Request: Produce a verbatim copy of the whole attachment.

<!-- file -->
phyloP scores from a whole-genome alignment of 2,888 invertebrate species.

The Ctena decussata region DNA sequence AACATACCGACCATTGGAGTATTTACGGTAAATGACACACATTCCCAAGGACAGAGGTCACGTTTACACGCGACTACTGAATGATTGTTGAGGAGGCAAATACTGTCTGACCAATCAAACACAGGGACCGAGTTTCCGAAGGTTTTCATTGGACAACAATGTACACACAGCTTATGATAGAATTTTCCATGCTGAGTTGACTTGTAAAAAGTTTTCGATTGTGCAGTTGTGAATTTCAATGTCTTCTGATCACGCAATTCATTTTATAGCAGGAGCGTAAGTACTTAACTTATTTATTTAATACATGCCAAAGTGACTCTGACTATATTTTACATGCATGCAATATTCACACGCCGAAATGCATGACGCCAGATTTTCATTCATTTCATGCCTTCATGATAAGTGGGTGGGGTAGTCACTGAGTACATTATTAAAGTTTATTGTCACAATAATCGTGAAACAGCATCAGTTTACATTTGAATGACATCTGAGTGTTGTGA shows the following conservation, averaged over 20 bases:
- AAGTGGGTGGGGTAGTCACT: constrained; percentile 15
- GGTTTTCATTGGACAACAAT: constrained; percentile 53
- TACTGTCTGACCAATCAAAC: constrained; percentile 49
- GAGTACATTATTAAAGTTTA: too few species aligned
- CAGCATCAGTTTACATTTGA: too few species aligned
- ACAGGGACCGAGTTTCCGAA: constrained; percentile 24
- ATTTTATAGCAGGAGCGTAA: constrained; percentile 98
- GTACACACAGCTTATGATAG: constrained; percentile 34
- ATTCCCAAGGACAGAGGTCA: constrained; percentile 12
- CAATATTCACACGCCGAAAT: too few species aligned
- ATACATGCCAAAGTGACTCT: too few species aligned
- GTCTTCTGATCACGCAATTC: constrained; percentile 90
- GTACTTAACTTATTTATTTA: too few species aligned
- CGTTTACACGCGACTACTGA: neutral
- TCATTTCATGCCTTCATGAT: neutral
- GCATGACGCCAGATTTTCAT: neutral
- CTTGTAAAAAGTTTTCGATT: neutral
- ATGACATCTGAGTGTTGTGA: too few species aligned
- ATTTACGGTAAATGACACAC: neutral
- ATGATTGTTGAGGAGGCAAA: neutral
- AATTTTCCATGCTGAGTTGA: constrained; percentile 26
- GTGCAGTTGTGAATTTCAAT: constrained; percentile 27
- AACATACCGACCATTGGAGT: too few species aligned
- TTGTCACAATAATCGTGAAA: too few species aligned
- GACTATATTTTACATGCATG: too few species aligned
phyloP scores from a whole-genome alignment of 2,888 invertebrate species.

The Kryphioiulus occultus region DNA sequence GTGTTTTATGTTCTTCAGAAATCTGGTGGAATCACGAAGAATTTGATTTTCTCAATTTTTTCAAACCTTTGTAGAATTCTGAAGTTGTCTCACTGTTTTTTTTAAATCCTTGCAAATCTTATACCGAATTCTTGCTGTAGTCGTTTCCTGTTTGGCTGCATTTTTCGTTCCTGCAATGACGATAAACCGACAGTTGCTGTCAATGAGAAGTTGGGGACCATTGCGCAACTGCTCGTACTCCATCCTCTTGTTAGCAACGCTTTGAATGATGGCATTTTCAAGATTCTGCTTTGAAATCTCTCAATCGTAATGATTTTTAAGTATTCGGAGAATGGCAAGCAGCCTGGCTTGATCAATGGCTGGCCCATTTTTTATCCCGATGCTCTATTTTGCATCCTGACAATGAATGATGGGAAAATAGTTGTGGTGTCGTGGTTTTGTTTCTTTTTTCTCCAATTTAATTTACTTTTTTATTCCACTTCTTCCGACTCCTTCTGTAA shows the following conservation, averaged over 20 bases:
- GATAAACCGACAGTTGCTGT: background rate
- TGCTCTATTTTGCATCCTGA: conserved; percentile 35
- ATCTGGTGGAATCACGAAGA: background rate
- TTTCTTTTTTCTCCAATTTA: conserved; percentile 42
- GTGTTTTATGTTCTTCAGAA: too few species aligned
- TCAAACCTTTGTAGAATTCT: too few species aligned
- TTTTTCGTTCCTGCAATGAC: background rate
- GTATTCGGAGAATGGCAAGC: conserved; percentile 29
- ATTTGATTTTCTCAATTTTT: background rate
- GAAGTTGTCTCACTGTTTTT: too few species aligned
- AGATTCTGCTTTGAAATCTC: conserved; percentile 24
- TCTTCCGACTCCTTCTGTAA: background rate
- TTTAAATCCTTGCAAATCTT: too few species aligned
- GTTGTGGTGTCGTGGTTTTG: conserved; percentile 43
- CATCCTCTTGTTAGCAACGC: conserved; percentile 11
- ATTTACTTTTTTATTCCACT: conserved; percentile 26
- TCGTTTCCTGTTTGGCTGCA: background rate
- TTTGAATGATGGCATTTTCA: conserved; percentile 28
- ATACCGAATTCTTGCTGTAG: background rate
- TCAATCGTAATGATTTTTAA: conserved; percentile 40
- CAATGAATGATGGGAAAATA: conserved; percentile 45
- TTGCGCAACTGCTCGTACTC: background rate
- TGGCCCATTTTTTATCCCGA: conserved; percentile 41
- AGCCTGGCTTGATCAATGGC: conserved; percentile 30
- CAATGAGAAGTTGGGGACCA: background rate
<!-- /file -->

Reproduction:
phyloP scores from a whole-genome alignment of 2,888 invertebrate species.

The Ctena decussata region DNA sequence AACATACCGACCATTGGAGTATTTACGGTAAATGACACACATTCCCAAGGACAGAGGTCACGTTTACACGCGACTACTGAATGATTGTTGAGGAGGCAAATACTGTCTGACCAATCAAACACAGGGACCGAGTTTCCGAAGGTTTTCATTGGACAACAATGTACACACAGCTTATGATAGAATTTTCCATGCTGAGTTGACTTGTAAAAAGTTTTCGATTGTGCAGTTGTGAATTTCAATGTCTTCTGATCACGCAATTCATTTTATAGCAGGAGCGTAAGTACTTAACTTATTTATTTAATACATGCCAAAGTGACTCTGACTATATTTTACATGCATGCAATATTCACACGCCGAAATGCATGACGCCAGATTTTCATTCATTTCATGCCTTCATGATAAGTGGGTGGGGTAGTCACTGAGTACATTATTAAAGTTTATTGTCACAATAATCGTGAAACAGCATCAGTTTACATTTGAATGACATCTGAGTGTTGTGA shows the following conservation, averaged over 20 bases:
- AAGTGGGTGGGGTAGTCACT: constrained; percentile 15
- GGTTTTCATTGGACAACAAT: constrained; percentile 53
- TACTGTCTGACCAATCAAAC: constrained; percentile 49
- GAGTACATTATTAAAGTTTA: too few species aligned
- CAGCATCAGTTTACATTTGA: too few species aligned
- ACAGGGACCGAGTTTCCGAA: constrained; percentile 24
- ATTTTATAGCAGGAGCGTAA: constrained; percentile 98
- GTACACACAGCTTATGATAG: constrained; percentile 34
- ATTCCCAAGGACAGAGGTCA: constrained; percentile 12
- CAATATTCACACGCCGAAAT: too few species aligned
- ATACATGCCAAAGTGACTCT: too few species aligned
- GTCTTCTGATCACGCAATTC: constrained; percentile 90
- GTACTTAACTTATTTATTTA: too few species aligned
- CGTTTACACGCGACTACTGA: neutral
- TCATTTCATGCCTTCATGAT: neutral
- GCATGACGCCAGATTTTCAT: neutral
- CTTGTAAAAAGTTTTCGATT: neutral
- ATGACATCTGAGTGTTGTGA: too few species aligned
- ATTTACGGTAAATGACACAC: neutral
- ATGATTGTTGAGGAGGCAAA: neutral
- AATTTTCCATGCTGAGTTGA: constrained; percentile 26
- GTGCAGTTGTGAATTTCAAT: constrained; percentile 27
- AACATACCGACCATTGGAGT: too few species aligned
- TTGTCACAATAATCGTGAAA: too few species aligned
- GACTATATTTTACATGCATG: too few species aligned
phyloP scores from a whole-genome alignment of 2,888 invertebrate species.

The Kryphioiulus occultus region DNA sequence GTGTTTTATGTTCTTCAGAAATCTGGTGGAATCACGAAGAATTTGATTTTCTCAATTTTTTCAAACCTTTGTAGAATTCTGAAGTTGTCTCACTGTTTTTTTTAAATCCTTGCAAATCTTATACCGAATTCTTGCTGTAGTCGTTTCCTGTTTGGCTGCATTTTTCGTTCCTGCAATGACGATAAACCGACAGTTGCTGTCAATGAGAAGTTGGGGACCATTGCGCAACTGCTCGTACTCCATCCTCTTGTTAGCAACGCTTTGAATGATGGCATTTTCAAGATTCTGCTTTGAAATCTCTCAATCGTAATGATTTTTAAGTATTCGGAGAATGGCAAGCAGCCTGGCTTGATCAATGGCTGGCCCATTTTTTATCCCGATGCTCTATTTTGCATCCTGACAATGAATGATGGGAAAATAGTTGTGGTGTCGTGGTTTTGTTTCTTTTTTCTCCAATTTAATTTACTTTTTTATTCCACTTCTTCCGACTCCTTCTGTAA shows the following conservation, averaged over 20 bases:
- GATAAACCGACAGTTGCTGT: background rate
- TGCTCTATTTTGCATCCTGA: conserved; percentile 35
- ATCTGGTGGAATCACGAAGA: background rate
- TTTCTTTTTTCTCCAATTTA: conserved; percentile 42
- GTGTTTTATGTTCTTCAGAA: too few species aligned
- TCAAACCTTTGTAGAATTCT: too few species aligned
- TTTTTCGTTCCTGCAATGAC: background rate
- GTATTCGGAGAATGGCAAGC: conserved; percentile 29
- ATTTGATTTTCTCAATTTTT: background rate
- GAAGTTGTCTCACTGTTTTT: too few species aligned
- AGATTCTGCTTTGAAATCTC: conserved; percentile 24
- TCTTCCGACTCCTTCTGTAA: background rate
- TTTAAATCCTTGCAAATCTT: too few species aligned
- GTTGTGGTGTCGTGGTTTTG: conserved; percentile 43
- CATCCTCTTGTTAGCAACGC: conserved; percentile 11
- ATTTACTTTTTTATTCCACT: conserved; percentile 26
- TCGTTTCCTGTTTGGCTGCA: background rate
- TTTGAATGATGGCATTTTCA: conserved; percentile 28
- ATACCGAATTCTTGCTGTAG: background rate
- TCAATCGTAATGATTTTTAA: conserved; percentile 40
- CAATGAATGATGGGAAAATA: conserved; percentile 45
- TTGCGCAACTGCTCGTACTC: background rate
- TGGCCCATTTTTTATCCCGA: conserved; percentile 41
- AGCCTGGCTTGATCAATGGC: conserved; percentile 30
- CAATGAGAAGTTGGGGACCA: background rate